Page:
Indianapolis expert weighs in on Friday’s rare cosmic events

This is an archived article and the information in the article may be outdated. Please look at the time stamp on the story to see when it was last updated.

Brian Murphy watched the effects of two cosmic events on Friday with great interest. The Butler University physics and astronomy professor said the meteor that entered the Earth’s atmosphere and created a sonic boom was much smaller than the asteroid that passed by the Earth hours later.

“That was the material that was vaporized off the surface of it. It was not water vapor. It was rock, iron and nickel,” said Murphy, who described what people in Siberia saw as they filmed the meteor explosion.

After the vapor trail was seen, a sonic boom shattered glass, injuring hundreds of people. Murphy said the meteor was too small to be detected.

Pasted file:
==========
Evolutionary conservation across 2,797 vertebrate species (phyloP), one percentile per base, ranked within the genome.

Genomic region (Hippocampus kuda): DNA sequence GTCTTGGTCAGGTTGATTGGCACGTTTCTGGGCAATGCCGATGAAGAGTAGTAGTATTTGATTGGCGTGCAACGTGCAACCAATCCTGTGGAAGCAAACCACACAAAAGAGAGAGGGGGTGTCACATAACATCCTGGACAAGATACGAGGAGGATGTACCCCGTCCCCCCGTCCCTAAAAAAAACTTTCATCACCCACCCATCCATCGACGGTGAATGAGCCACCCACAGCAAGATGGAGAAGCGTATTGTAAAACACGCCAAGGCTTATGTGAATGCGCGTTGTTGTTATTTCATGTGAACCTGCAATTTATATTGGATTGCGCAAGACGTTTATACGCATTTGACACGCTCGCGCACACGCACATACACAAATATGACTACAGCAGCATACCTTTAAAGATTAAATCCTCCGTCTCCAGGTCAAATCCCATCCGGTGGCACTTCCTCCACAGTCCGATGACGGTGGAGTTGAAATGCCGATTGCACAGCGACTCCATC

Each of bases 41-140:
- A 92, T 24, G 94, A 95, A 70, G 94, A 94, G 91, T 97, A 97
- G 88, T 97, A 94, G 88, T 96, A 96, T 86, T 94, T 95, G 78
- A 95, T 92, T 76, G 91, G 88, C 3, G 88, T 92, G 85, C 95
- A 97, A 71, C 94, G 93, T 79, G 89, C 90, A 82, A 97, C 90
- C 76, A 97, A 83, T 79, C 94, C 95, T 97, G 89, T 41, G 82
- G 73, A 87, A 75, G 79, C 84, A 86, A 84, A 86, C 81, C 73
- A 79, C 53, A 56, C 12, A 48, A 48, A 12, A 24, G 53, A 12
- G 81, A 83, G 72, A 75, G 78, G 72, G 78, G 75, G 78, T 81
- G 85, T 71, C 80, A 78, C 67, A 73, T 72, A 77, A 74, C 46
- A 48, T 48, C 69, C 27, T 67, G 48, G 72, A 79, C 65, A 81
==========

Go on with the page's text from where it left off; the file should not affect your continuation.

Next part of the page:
“We don’t know where and when they’re going to enter the earth’s atmosphere,” he told Fox59.

With 70 percent of the Earth’s surface covered in water, Murphy also said meteors that get that far into the atmosphere,typically cause little to no damage. They often go undetected.

“The one we saw this afternoon, that’s one that could cause some damage, and those are the ones we need to find. Those are the size of football fields and larger,” Murphy said.

The asteroid referred to as Asteroid 2012 DA14 was thought to be about 150 feet across. An asteroid similar in size and weight made impact in a remote area of Siberia, flattening 820 square miles of trees.

“If that happened here in Indianapolis, pretty much, it would level everything in Marion County,” Murphy said.

As Murphy explained it, asteroids the size of 2012 DA14 hit our planet every 1,200 years.

Notice: you are using an outdated browser. Microsoft does not recommend using IE as your default browser. Some features on this website, like video and images, might not work properly. For the best experience, please upgrade your browser.